Cape Town - Coastal authorities are racing around the clock by high-tide today at 4.30pm to remove a carcass of the juvenile humpback whale which washed up at Clifton beach this morning.
The Head: Coastal Policy Development and Management Programmes, City of Cape Town, Darryl Colenbrander, told Weekend Argus they were arranging a vessel to assist in towing the whale.
They will be using high tide to assist in the process.
Beachgoers have since been cautioned not to visit Clifton as a precautionary measure after the Humpback whale measuring 9m washed up.
The death of the whale is under investigation and is believed to be natural.
Law enforcement officers were called to the beach to caution visitors from entering the area.
Authorities have confirmed this was the second whale to have washed ashore in less than a month.
Colendbrander said the operation to tow the whale was in process. “We are still currently at the beach and we have determined this is a juvenile humpback whale.
“We are in the process of arranging a vessel to tow it off and will do so at high-tide at 4.30pm.
“Given the topography of the area, it is impossible to remove the carcass with machinery from land.
“We will need to remove it from the sea with the help of a large vessel at high tide.
“If all goes as planned, we will tow the whale carcass off the beach to the Oceana Power Boat Club where it will be loaded and taken to the Vissershok landfill.”
He added The National Department of Forestry, Fisheries and the Environment had been informed and will be collecting samples.
“Law enforcement officers are on site to secure the immediate area, and lifesavers at Clifton 4th Beach will advise visitors to stay out of the ocean at all of the Clifton beaches as a precautionary measure,” he said.
“The City was informed that a humpback whale carcass of approximately 9m washed ashore in the early hours of this morning.
“The National Department of Forestry, Fisheries and the Environment has been notified and will collect samples and measurements for scientific analysis.”
He added the whales which were part of a large group had been visiting the Atlantic: “The cause of death is uncertain, but it is likely to be natural. A large pod of humpbacks has been visiting the Atlantic seaboard since November and this is the second to wash ashore. On December 9, 2021, an 8m carcass washed ashore at Sea Point.”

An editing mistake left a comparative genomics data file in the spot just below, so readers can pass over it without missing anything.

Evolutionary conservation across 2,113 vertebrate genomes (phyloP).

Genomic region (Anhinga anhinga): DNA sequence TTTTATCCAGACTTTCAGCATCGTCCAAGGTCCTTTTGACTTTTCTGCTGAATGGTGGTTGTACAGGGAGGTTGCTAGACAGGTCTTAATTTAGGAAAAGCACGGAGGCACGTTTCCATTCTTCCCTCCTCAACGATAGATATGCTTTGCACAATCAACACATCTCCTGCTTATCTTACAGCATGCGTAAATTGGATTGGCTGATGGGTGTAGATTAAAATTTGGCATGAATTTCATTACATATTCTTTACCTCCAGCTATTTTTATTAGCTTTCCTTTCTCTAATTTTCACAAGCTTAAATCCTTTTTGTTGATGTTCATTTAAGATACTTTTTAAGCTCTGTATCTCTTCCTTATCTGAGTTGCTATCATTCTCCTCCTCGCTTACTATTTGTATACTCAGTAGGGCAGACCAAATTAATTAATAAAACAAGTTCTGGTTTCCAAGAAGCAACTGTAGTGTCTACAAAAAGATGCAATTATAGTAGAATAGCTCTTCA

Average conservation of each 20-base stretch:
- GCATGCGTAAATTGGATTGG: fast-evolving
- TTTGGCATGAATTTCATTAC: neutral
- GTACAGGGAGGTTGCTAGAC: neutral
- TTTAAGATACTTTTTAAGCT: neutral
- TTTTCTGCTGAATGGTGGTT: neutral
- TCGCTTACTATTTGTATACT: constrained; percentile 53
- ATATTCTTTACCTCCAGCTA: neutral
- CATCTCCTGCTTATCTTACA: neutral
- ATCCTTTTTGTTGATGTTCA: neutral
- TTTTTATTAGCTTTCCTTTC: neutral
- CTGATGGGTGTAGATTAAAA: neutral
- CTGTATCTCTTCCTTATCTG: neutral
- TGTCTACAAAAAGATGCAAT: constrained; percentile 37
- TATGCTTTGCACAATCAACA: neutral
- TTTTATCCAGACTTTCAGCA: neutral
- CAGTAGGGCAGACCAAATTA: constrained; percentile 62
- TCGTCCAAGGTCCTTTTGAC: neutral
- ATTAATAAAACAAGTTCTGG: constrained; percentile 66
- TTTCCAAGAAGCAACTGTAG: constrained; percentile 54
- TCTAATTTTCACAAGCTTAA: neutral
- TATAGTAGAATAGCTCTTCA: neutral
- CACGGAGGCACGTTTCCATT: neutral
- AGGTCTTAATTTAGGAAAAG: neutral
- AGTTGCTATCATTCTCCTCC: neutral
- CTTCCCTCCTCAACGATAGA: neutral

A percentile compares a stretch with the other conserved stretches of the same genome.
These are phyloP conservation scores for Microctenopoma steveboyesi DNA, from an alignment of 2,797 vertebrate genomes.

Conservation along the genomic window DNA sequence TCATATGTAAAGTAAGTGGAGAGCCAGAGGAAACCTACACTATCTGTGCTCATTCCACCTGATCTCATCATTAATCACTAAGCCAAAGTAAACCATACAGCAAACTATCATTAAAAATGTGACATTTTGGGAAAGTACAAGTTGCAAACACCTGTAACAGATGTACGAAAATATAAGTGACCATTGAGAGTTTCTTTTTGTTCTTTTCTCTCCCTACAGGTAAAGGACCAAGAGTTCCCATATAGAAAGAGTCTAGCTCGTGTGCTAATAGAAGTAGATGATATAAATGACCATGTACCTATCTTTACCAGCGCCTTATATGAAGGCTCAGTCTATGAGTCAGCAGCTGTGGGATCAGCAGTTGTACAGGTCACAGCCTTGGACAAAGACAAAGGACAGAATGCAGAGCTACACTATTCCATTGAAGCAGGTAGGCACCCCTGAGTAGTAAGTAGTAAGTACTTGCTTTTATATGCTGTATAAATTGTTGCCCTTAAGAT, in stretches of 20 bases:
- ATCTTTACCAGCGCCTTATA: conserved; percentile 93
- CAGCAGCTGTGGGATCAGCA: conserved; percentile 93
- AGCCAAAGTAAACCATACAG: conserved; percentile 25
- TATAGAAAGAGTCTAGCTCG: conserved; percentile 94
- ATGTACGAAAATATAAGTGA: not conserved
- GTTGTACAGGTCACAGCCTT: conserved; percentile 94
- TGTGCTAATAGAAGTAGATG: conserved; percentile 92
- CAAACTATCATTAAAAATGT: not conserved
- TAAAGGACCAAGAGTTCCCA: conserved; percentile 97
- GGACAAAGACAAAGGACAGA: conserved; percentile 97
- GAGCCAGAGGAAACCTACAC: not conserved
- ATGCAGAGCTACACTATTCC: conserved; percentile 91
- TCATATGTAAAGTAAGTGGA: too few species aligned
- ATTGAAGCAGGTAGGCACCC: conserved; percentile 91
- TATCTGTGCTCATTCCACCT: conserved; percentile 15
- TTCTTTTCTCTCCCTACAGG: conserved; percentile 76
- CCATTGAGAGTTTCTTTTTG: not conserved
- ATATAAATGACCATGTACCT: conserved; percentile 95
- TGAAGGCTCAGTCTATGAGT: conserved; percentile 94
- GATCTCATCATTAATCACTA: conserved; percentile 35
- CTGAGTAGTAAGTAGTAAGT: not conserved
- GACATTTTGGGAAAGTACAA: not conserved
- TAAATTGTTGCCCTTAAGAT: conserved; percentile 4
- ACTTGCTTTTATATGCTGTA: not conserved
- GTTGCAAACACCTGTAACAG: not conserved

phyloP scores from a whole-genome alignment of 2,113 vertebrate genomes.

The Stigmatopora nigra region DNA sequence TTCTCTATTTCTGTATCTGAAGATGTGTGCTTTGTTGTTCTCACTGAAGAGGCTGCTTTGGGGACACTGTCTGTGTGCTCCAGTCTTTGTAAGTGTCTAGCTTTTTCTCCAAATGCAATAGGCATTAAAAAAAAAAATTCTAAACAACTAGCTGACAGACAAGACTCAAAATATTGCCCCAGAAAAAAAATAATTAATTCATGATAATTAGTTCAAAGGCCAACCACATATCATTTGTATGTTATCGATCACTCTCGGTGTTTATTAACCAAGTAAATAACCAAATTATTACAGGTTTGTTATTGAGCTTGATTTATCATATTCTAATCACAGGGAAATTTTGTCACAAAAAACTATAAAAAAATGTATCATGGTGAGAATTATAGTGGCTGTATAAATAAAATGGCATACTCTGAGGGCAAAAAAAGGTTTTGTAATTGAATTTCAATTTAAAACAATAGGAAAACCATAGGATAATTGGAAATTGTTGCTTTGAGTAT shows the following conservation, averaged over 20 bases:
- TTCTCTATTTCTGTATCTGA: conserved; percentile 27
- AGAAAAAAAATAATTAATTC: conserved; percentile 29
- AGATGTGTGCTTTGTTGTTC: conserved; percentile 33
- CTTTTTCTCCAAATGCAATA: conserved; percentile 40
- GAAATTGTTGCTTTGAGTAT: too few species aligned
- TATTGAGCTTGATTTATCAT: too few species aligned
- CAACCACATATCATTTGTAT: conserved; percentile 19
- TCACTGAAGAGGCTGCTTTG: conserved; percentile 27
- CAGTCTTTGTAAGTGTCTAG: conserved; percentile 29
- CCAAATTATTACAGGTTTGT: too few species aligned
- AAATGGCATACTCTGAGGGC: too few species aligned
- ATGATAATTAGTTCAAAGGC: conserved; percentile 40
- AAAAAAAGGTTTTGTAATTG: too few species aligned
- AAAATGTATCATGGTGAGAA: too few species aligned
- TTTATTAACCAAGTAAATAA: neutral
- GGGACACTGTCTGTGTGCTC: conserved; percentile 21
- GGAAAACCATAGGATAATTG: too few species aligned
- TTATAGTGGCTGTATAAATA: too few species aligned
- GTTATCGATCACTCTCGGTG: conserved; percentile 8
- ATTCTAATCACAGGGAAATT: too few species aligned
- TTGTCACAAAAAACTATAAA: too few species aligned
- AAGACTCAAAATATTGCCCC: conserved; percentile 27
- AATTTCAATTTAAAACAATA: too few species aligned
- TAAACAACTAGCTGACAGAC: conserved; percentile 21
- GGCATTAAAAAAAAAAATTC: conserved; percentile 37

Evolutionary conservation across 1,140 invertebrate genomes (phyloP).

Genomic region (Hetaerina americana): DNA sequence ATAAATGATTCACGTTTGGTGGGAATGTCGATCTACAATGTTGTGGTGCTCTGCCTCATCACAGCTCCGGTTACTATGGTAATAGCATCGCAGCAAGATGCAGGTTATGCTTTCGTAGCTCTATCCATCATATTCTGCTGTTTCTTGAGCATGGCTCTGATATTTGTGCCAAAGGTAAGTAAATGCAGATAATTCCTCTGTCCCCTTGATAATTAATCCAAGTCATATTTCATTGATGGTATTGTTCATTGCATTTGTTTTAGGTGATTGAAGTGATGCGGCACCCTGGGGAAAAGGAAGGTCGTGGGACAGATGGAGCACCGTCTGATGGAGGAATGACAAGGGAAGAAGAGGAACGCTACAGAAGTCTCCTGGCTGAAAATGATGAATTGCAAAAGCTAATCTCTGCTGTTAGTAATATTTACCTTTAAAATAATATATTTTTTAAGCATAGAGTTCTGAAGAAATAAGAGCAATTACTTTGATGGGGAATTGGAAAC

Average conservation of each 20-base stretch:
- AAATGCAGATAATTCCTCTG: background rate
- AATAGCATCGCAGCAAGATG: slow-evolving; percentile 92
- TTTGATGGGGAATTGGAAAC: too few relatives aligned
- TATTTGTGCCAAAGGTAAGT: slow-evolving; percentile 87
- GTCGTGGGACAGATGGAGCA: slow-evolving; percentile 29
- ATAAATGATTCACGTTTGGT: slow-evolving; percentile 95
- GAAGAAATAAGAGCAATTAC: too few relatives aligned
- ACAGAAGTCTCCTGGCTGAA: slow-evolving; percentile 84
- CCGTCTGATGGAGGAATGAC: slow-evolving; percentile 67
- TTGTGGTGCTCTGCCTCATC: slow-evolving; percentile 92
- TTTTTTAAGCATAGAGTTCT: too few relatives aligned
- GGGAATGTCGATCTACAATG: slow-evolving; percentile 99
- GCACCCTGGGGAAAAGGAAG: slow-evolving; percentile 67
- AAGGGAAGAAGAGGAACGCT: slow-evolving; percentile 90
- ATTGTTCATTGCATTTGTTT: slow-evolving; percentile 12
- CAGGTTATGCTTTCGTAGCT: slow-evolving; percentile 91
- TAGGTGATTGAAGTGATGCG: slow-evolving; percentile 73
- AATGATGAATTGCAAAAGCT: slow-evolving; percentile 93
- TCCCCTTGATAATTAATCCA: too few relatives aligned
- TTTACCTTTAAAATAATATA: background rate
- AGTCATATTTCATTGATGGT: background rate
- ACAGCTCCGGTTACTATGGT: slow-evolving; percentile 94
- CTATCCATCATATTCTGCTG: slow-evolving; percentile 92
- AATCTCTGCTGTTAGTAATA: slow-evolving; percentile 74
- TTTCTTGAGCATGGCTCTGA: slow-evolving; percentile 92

City’s deputy Mayco member for Spatial Planning and Environment, Eddie Andrews, said the public is advised to steer clear of the area until further notice: “In the meantime, I request the public to please avoid the area and to allow the agencies on site to do what needs to be done. The City also discourages any bathing at the Clifton beaches. This is normal practice along the city’s coastline when a whale carcass washes ashore and is a precautionary measure in the unlikely event that sharks may be attracted to the area.”
Meanwhile, Mayco member for Safety and Security JP Smith said alcohol confiscation on beaches had reduced compared to last year.
Last year just over 10 000 litres were confiscated.
This year 4 786.66 litres were removed.
“The City’s enforcement agencies have confiscated 8 699 bottles of alcohol this festive season, amounting to 4 786.66 litres,” Smith said.
“The bulk of the confiscations happened on Boxing Day (2 315 bottles). On New Year’s Day, confiscations totalled 1 206 bottles.
“I think the weather on New Year’s Day was the biggest contributing factor, as our beaches were not nearly as busy as they might have been otherwise. Or perhaps the penny is finally dropping, and some people are starting to realise that alcohol is best left at home.
“Removing the alcohol through impounding it is no mean feat. Many people become riotous or refuse to co-operate.
“But I want to remind the public that every litre of alcohol confiscated is potentially one fewer person driving drunk, or swimming drunk, or getting involved in a fight or an accident or hurting someone else.”